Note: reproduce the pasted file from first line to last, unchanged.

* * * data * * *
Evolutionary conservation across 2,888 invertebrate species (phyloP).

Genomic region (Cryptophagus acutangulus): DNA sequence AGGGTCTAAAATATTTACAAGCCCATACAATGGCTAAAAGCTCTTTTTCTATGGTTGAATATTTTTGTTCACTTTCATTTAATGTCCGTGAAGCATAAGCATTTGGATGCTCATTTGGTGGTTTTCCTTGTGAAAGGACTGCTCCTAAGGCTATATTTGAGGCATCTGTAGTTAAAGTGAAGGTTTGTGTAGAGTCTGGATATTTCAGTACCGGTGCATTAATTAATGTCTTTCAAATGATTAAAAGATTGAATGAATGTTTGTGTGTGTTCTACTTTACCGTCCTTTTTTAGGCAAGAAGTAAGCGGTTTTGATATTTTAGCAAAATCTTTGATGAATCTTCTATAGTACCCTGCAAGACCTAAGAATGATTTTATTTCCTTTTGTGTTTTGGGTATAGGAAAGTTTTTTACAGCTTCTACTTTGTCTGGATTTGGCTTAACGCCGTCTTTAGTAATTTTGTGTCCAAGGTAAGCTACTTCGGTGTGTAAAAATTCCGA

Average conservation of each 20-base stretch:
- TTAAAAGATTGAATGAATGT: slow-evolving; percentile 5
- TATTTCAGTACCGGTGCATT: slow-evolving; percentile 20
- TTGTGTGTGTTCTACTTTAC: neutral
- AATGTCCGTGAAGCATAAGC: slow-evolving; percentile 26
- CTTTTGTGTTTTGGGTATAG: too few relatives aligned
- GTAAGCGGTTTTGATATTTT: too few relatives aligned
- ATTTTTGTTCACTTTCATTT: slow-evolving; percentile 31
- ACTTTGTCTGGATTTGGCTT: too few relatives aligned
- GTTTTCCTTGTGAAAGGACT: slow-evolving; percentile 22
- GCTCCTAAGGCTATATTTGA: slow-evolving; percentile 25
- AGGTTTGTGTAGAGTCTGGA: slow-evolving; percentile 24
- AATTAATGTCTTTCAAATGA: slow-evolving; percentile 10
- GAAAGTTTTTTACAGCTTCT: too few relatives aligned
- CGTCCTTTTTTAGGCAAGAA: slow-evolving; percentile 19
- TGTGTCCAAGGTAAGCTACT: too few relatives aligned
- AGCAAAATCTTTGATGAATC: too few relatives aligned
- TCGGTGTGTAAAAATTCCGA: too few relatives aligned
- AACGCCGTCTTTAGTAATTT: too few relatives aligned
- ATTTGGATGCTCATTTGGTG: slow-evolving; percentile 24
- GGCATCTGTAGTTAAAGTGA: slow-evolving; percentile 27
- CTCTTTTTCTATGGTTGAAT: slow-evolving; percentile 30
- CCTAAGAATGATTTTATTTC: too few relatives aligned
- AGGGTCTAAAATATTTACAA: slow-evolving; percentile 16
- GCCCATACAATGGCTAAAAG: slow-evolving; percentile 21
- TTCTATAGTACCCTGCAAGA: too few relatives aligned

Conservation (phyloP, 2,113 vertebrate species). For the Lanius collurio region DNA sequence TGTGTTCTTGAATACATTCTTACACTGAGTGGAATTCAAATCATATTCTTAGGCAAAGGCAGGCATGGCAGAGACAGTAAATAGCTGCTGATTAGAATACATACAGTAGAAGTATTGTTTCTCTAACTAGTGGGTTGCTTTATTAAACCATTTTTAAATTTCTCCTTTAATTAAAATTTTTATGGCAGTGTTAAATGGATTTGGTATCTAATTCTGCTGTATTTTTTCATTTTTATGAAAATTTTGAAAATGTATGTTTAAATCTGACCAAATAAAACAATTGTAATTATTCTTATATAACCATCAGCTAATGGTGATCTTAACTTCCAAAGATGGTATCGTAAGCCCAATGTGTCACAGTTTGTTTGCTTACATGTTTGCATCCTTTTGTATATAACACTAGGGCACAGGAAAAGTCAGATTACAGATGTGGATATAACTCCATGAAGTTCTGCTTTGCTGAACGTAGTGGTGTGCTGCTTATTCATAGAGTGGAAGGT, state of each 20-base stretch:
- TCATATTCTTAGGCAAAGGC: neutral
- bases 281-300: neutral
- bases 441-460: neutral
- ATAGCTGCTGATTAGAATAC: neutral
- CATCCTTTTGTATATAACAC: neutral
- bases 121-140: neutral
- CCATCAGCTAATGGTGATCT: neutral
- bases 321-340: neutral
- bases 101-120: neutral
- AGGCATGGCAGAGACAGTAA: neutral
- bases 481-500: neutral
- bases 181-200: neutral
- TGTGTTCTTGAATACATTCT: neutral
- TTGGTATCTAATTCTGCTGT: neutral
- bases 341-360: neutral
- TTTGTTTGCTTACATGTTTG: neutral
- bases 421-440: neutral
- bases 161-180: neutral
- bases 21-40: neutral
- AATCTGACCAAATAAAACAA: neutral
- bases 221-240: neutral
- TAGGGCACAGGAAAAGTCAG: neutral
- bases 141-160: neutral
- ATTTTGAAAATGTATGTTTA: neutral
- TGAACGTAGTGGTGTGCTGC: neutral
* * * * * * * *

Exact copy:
Evolutionary conservation across 2,888 invertebrate species (phyloP).

Genomic region (Cryptophagus acutangulus): DNA sequence AGGGTCTAAAATATTTACAAGCCCATACAATGGCTAAAAGCTCTTTTTCTATGGTTGAATATTTTTGTTCACTTTCATTTAATGTCCGTGAAGCATAAGCATTTGGATGCTCATTTGGTGGTTTTCCTTGTGAAAGGACTGCTCCTAAGGCTATATTTGAGGCATCTGTAGTTAAAGTGAAGGTTTGTGTAGAGTCTGGATATTTCAGTACCGGTGCATTAATTAATGTCTTTCAAATGATTAAAAGATTGAATGAATGTTTGTGTGTGTTCTACTTTACCGTCCTTTTTTAGGCAAGAAGTAAGCGGTTTTGATATTTTAGCAAAATCTTTGATGAATCTTCTATAGTACCCTGCAAGACCTAAGAATGATTTTATTTCCTTTTGTGTTTTGGGTATAGGAAAGTTTTTTACAGCTTCTACTTTGTCTGGATTTGGCTTAACGCCGTCTTTAGTAATTTTGTGTCCAAGGTAAGCTACTTCGGTGTGTAAAAATTCCGA

Average conservation of each 20-base stretch:
- TTAAAAGATTGAATGAATGT: slow-evolving; percentile 5
- TATTTCAGTACCGGTGCATT: slow-evolving; percentile 20
- TTGTGTGTGTTCTACTTTAC: neutral
- AATGTCCGTGAAGCATAAGC: slow-evolving; percentile 26
- CTTTTGTGTTTTGGGTATAG: too few relatives aligned
- GTAAGCGGTTTTGATATTTT: too few relatives aligned
- ATTTTTGTTCACTTTCATTT: slow-evolving; percentile 31
- ACTTTGTCTGGATTTGGCTT: too few relatives aligned
- GTTTTCCTTGTGAAAGGACT: slow-evolving; percentile 22
- GCTCCTAAGGCTATATTTGA: slow-evolving; percentile 25
- AGGTTTGTGTAGAGTCTGGA: slow-evolving; percentile 24
- AATTAATGTCTTTCAAATGA: slow-evolving; percentile 10
- GAAAGTTTTTTACAGCTTCT: too few relatives aligned
- CGTCCTTTTTTAGGCAAGAA: slow-evolving; percentile 19
- TGTGTCCAAGGTAAGCTACT: too few relatives aligned
- AGCAAAATCTTTGATGAATC: too few relatives aligned
- TCGGTGTGTAAAAATTCCGA: too few relatives aligned
- AACGCCGTCTTTAGTAATTT: too few relatives aligned
- ATTTGGATGCTCATTTGGTG: slow-evolving; percentile 24
- GGCATCTGTAGTTAAAGTGA: slow-evolving; percentile 27
- CTCTTTTTCTATGGTTGAAT: slow-evolving; percentile 30
- CCTAAGAATGATTTTATTTC: too few relatives aligned
- AGGGTCTAAAATATTTACAA: slow-evolving; percentile 16
- GCCCATACAATGGCTAAAAG: slow-evolving; percentile 21
- TTCTATAGTACCCTGCAAGA: too few relatives aligned

Conservation (phyloP, 2,113 vertebrate species). For the Lanius collurio region DNA sequence TGTGTTCTTGAATACATTCTTACACTGAGTGGAATTCAAATCATATTCTTAGGCAAAGGCAGGCATGGCAGAGACAGTAAATAGCTGCTGATTAGAATACATACAGTAGAAGTATTGTTTCTCTAACTAGTGGGTTGCTTTATTAAACCATTTTTAAATTTCTCCTTTAATTAAAATTTTTATGGCAGTGTTAAATGGATTTGGTATCTAATTCTGCTGTATTTTTTCATTTTTATGAAAATTTTGAAAATGTATGTTTAAATCTGACCAAATAAAACAATTGTAATTATTCTTATATAACCATCAGCTAATGGTGATCTTAACTTCCAAAGATGGTATCGTAAGCCCAATGTGTCACAGTTTGTTTGCTTACATGTTTGCATCCTTTTGTATATAACACTAGGGCACAGGAAAAGTCAGATTACAGATGTGGATATAACTCCATGAAGTTCTGCTTTGCTGAACGTAGTGGTGTGCTGCTTATTCATAGAGTGGAAGGT, state of each 20-base stretch:
- TCATATTCTTAGGCAAAGGC: neutral
- bases 281-300: neutral
- bases 441-460: neutral
- ATAGCTGCTGATTAGAATAC: neutral
- CATCCTTTTGTATATAACAC: neutral
- bases 121-140: neutral
- CCATCAGCTAATGGTGATCT: neutral
- bases 321-340: neutral
- bases 101-120: neutral
- AGGCATGGCAGAGACAGTAA: neutral
- bases 481-500: neutral
- bases 181-200: neutral
- TGTGTTCTTGAATACATTCT: neutral
- TTGGTATCTAATTCTGCTGT: neutral
- bases 341-360: neutral
- TTTGTTTGCTTACATGTTTG: neutral
- bases 421-440: neutral
- bases 161-180: neutral
- bases 21-40: neutral
- AATCTGACCAAATAAAACAA: neutral
- bases 221-240: neutral
- TAGGGCACAGGAAAAGTCAG: neutral
- bases 141-160: neutral
- ATTTTGAAAATGTATGTTTA: neutral
- TGAACGTAGTGGTGTGCTGC: neutral